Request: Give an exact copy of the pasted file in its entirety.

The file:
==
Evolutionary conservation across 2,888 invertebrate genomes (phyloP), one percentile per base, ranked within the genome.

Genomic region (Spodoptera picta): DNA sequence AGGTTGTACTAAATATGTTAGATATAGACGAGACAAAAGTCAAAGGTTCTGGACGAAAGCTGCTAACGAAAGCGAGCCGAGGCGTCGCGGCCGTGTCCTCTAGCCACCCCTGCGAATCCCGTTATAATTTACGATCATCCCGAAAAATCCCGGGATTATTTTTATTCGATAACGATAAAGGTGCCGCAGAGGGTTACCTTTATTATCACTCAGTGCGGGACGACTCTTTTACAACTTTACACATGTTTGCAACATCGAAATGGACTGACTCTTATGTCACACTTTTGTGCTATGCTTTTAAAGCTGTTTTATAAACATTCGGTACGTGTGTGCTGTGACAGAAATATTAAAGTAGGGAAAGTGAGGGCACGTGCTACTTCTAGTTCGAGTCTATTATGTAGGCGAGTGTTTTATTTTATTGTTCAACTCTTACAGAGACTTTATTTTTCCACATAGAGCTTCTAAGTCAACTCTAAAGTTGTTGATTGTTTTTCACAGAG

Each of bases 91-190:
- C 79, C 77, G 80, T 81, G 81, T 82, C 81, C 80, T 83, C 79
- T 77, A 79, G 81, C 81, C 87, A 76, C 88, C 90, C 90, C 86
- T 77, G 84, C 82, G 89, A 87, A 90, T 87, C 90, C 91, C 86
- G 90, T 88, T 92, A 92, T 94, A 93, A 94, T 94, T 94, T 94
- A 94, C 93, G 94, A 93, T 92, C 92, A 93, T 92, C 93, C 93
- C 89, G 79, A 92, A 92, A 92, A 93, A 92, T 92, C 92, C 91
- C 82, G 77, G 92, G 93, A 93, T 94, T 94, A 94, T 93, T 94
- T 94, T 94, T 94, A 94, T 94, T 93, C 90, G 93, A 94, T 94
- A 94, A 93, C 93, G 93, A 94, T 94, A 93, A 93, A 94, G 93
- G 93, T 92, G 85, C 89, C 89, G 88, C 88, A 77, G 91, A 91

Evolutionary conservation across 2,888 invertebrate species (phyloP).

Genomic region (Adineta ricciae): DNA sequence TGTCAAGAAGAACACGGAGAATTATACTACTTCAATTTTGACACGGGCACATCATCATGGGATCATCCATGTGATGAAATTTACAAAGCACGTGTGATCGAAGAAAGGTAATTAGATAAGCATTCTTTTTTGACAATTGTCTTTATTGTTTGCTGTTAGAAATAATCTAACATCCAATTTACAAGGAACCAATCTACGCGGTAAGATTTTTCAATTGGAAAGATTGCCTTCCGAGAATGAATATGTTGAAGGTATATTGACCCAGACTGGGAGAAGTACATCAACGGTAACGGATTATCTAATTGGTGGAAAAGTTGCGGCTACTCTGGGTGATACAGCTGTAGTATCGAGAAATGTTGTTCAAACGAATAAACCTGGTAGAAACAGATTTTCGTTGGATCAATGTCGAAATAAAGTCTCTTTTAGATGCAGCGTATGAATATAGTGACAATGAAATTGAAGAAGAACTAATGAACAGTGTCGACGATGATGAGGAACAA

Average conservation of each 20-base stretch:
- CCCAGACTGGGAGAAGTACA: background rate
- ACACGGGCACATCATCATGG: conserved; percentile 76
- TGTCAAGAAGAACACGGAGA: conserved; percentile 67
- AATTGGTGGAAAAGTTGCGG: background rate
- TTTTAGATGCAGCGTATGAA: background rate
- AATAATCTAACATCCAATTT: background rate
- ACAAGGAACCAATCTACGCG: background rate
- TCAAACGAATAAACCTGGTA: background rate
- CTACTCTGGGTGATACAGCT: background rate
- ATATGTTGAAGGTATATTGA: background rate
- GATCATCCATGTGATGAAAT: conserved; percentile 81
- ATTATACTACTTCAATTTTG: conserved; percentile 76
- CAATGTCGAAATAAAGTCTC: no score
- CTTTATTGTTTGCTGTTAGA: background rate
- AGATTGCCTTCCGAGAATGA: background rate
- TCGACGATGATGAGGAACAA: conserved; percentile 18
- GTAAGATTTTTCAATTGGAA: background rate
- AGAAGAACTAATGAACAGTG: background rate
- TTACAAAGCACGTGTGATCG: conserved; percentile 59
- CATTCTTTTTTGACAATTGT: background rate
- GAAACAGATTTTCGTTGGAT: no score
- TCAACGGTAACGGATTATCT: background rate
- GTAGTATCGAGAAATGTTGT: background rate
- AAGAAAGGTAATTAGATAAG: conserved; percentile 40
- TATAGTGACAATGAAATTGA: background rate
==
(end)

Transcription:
Evolutionary conservation across 2,888 invertebrate genomes (phyloP), one percentile per base, ranked within the genome.

Genomic region (Spodoptera picta): DNA sequence AGGTTGTACTAAATATGTTAGATATAGACGAGACAAAAGTCAAAGGTTCTGGACGAAAGCTGCTAACGAAAGCGAGCCGAGGCGTCGCGGCCGTGTCCTCTAGCCACCCCTGCGAATCCCGTTATAATTTACGATCATCCCGAAAAATCCCGGGATTATTTTTATTCGATAACGATAAAGGTGCCGCAGAGGGTTACCTTTATTATCACTCAGTGCGGGACGACTCTTTTACAACTTTACACATGTTTGCAACATCGAAATGGACTGACTCTTATGTCACACTTTTGTGCTATGCTTTTAAAGCTGTTTTATAAACATTCGGTACGTGTGTGCTGTGACAGAAATATTAAAGTAGGGAAAGTGAGGGCACGTGCTACTTCTAGTTCGAGTCTATTATGTAGGCGAGTGTTTTATTTTATTGTTCAACTCTTACAGAGACTTTATTTTTCCACATAGAGCTTCTAAGTCAACTCTAAAGTTGTTGATTGTTTTTCACAGAG

Each of bases 91-190:
- C 79, C 77, G 80, T 81, G 81, T 82, C 81, C 80, T 83, C 79
- T 77, A 79, G 81, C 81, C 87, A 76, C 88, C 90, C 90, C 86
- T 77, G 84, C 82, G 89, A 87, A 90, T 87, C 90, C 91, C 86
- G 90, T 88, T 92, A 92, T 94, A 93, A 94, T 94, T 94, T 94
- A 94, C 93, G 94, A 93, T 92, C 92, A 93, T 92, C 93, C 93
- C 89, G 79, A 92, A 92, A 92, A 93, A 92, T 92, C 92, C 91
- C 82, G 77, G 92, G 93, A 93, T 94, T 94, A 94, T 93, T 94
- T 94, T 94, T 94, A 94, T 94, T 93, C 90, G 93, A 94, T 94
- A 94, A 93, C 93, G 93, A 94, T 94, A 93, A 93, A 94, G 93
- G 93, T 92, G 85, C 89, C 89, G 88, C 88, A 77, G 91, A 91

Evolutionary conservation across 2,888 invertebrate species (phyloP).

Genomic region (Adineta ricciae): DNA sequence TGTCAAGAAGAACACGGAGAATTATACTACTTCAATTTTGACACGGGCACATCATCATGGGATCATCCATGTGATGAAATTTACAAAGCACGTGTGATCGAAGAAAGGTAATTAGATAAGCATTCTTTTTTGACAATTGTCTTTATTGTTTGCTGTTAGAAATAATCTAACATCCAATTTACAAGGAACCAATCTACGCGGTAAGATTTTTCAATTGGAAAGATTGCCTTCCGAGAATGAATATGTTGAAGGTATATTGACCCAGACTGGGAGAAGTACATCAACGGTAACGGATTATCTAATTGGTGGAAAAGTTGCGGCTACTCTGGGTGATACAGCTGTAGTATCGAGAAATGTTGTTCAAACGAATAAACCTGGTAGAAACAGATTTTCGTTGGATCAATGTCGAAATAAAGTCTCTTTTAGATGCAGCGTATGAATATAGTGACAATGAAATTGAAGAAGAACTAATGAACAGTGTCGACGATGATGAGGAACAA

Average conservation of each 20-base stretch:
- CCCAGACTGGGAGAAGTACA: background rate
- ACACGGGCACATCATCATGG: conserved; percentile 76
- TGTCAAGAAGAACACGGAGA: conserved; percentile 67
- AATTGGTGGAAAAGTTGCGG: background rate
- TTTTAGATGCAGCGTATGAA: background rate
- AATAATCTAACATCCAATTT: background rate
- ACAAGGAACCAATCTACGCG: background rate
- TCAAACGAATAAACCTGGTA: background rate
- CTACTCTGGGTGATACAGCT: background rate
- ATATGTTGAAGGTATATTGA: background rate
- GATCATCCATGTGATGAAAT: conserved; percentile 81
- ATTATACTACTTCAATTTTG: conserved; percentile 76
- CAATGTCGAAATAAAGTCTC: no score
- CTTTATTGTTTGCTGTTAGA: background rate
- AGATTGCCTTCCGAGAATGA: background rate
- TCGACGATGATGAGGAACAA: conserved; percentile 18
- GTAAGATTTTTCAATTGGAA: background rate
- AGAAGAACTAATGAACAGTG: background rate
- TTACAAAGCACGTGTGATCG: conserved; percentile 59
- CATTCTTTTTTGACAATTGT: background rate
- GAAACAGATTTTCGTTGGAT: no score
- TCAACGGTAACGGATTATCT: background rate
- GTAGTATCGAGAAATGTTGT: background rate
- AAGAAAGGTAATTAGATAAG: conserved; percentile 40
- TATAGTGACAATGAAATTGA: background rate